“At the origin of painting and sculpture there lies a mummy complex. The religion of ancient Egypt, aimed against death, saw survival as dependent on the continued existence of the corporeal body.”
– Andre Bazin, The Ontology of the Photographic Image
The imbuing of meaning in an artwork is parallel to the imbuing of memory in objects. Art is fundamentally linked to mortality and our relationship with time. These elements affect and complicate the value of objects.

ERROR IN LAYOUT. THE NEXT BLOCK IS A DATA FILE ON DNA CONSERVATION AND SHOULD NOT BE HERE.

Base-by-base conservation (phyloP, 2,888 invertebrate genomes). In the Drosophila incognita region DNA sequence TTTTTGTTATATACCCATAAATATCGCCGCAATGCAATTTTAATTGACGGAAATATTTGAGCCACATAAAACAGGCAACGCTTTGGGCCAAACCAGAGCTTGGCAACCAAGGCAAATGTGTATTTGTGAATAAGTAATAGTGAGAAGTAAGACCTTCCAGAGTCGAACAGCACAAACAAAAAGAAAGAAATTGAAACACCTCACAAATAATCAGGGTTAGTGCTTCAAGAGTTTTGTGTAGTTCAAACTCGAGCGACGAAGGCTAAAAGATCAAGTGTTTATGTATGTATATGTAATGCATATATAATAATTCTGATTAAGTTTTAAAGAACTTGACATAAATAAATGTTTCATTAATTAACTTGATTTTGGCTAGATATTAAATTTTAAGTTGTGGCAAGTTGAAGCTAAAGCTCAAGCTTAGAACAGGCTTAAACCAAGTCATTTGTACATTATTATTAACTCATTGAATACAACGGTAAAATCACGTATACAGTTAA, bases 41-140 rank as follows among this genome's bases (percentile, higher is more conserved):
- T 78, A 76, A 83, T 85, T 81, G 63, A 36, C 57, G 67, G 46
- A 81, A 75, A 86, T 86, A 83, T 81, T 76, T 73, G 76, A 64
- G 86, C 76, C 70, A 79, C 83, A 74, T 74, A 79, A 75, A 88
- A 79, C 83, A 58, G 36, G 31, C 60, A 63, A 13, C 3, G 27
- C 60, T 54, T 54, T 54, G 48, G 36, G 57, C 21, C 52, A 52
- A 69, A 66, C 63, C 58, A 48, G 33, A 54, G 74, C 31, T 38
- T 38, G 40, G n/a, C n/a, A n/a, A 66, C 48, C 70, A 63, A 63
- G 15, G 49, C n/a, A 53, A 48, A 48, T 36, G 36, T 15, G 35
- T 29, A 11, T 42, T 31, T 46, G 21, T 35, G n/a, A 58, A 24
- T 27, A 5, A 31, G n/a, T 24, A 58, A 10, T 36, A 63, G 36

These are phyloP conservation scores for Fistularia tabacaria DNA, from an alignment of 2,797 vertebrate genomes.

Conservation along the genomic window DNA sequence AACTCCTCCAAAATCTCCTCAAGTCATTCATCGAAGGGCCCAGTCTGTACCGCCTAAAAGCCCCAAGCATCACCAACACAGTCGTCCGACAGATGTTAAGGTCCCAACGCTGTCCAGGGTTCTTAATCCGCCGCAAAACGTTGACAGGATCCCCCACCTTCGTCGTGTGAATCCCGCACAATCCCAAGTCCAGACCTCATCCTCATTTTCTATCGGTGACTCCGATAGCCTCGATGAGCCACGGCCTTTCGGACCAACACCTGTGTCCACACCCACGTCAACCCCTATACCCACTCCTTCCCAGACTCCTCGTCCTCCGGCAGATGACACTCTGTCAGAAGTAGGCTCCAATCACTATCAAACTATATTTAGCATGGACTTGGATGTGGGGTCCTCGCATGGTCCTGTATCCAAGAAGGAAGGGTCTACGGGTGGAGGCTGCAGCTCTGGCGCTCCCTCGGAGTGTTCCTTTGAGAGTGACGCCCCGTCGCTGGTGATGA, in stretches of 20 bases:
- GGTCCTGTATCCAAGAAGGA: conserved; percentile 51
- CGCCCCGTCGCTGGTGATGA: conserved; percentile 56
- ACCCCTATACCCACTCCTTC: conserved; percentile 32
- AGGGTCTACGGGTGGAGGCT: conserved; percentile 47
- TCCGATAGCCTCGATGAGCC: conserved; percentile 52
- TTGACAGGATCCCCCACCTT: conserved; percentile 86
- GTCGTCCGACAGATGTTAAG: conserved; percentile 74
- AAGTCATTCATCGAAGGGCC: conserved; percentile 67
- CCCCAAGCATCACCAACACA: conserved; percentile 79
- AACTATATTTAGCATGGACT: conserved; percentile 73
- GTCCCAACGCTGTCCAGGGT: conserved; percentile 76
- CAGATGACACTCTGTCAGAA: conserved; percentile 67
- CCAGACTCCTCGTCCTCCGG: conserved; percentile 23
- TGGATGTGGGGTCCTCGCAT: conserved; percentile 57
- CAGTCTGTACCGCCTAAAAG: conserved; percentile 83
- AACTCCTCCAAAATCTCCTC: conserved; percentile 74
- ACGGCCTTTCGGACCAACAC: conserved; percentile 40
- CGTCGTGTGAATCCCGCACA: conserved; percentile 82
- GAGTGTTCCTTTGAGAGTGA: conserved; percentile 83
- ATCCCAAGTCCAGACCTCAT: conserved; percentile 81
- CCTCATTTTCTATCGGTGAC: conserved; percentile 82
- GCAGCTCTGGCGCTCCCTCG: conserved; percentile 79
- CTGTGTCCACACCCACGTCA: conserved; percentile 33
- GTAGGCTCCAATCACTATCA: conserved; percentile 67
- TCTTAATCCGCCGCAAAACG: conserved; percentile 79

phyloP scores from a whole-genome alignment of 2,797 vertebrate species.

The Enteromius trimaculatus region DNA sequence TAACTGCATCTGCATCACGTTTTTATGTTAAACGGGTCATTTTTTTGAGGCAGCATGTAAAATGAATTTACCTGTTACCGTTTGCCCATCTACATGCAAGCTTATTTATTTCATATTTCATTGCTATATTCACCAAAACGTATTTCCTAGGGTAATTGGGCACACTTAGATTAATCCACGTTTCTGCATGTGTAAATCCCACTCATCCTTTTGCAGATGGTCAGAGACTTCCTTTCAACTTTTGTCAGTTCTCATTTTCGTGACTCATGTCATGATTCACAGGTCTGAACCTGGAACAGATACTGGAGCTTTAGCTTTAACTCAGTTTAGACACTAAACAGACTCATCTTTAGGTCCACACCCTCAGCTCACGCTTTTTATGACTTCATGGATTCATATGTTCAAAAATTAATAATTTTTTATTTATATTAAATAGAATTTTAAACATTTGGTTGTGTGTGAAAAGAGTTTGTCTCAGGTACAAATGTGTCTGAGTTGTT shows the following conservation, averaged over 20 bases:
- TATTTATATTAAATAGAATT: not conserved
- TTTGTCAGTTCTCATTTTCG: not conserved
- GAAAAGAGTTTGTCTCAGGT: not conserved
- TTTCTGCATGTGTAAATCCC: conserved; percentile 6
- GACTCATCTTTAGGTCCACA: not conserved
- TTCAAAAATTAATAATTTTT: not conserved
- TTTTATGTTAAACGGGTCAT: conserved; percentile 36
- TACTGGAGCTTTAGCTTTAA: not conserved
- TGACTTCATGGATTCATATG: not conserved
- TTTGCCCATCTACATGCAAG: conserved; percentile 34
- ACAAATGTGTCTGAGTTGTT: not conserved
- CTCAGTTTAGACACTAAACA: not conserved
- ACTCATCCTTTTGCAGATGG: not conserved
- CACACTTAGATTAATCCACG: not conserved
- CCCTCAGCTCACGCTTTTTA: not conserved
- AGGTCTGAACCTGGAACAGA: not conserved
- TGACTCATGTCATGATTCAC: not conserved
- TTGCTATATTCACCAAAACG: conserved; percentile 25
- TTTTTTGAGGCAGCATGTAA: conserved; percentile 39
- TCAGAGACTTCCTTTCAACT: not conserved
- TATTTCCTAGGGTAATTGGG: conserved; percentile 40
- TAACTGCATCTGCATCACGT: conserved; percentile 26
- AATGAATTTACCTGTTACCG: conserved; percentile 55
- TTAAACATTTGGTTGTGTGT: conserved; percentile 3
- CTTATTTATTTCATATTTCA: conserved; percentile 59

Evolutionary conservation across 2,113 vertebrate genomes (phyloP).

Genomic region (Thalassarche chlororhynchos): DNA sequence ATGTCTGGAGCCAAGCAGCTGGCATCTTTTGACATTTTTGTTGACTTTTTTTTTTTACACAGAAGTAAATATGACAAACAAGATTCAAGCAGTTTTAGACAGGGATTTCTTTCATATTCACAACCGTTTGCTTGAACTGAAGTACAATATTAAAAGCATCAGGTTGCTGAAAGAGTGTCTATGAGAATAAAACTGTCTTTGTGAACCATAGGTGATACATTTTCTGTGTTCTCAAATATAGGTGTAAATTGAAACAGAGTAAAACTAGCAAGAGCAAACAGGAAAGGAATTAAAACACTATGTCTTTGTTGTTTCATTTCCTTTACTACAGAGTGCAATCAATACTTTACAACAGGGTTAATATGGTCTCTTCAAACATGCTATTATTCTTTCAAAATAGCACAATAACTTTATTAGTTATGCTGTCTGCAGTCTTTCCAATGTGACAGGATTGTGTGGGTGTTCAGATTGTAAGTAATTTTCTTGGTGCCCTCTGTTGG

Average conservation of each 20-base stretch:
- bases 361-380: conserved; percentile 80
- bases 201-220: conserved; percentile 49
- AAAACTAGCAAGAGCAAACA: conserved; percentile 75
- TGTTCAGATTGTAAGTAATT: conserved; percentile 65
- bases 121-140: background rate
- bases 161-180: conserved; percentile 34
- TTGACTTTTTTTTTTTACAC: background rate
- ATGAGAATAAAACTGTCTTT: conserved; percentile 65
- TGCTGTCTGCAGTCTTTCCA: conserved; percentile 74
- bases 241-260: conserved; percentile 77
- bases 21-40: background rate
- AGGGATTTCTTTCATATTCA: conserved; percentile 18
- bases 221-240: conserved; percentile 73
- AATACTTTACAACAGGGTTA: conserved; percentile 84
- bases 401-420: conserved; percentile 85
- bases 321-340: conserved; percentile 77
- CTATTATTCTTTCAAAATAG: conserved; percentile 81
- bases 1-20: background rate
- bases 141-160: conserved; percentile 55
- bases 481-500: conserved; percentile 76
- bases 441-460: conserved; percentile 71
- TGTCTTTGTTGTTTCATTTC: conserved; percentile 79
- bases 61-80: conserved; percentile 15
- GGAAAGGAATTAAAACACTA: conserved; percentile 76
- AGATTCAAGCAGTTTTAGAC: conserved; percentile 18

Stephen Eakin mines and removes objects from personal history and familial narrative, subsequently placing them in a setting that redefines them as precious relics, art objects, or both. This action posits the politics of memory, history, and our identities after we are gone. Eakin experiments with an object’s context (or lack thereof) in an effort to seek where the object’s voice meets the voice of its viewer, if at all.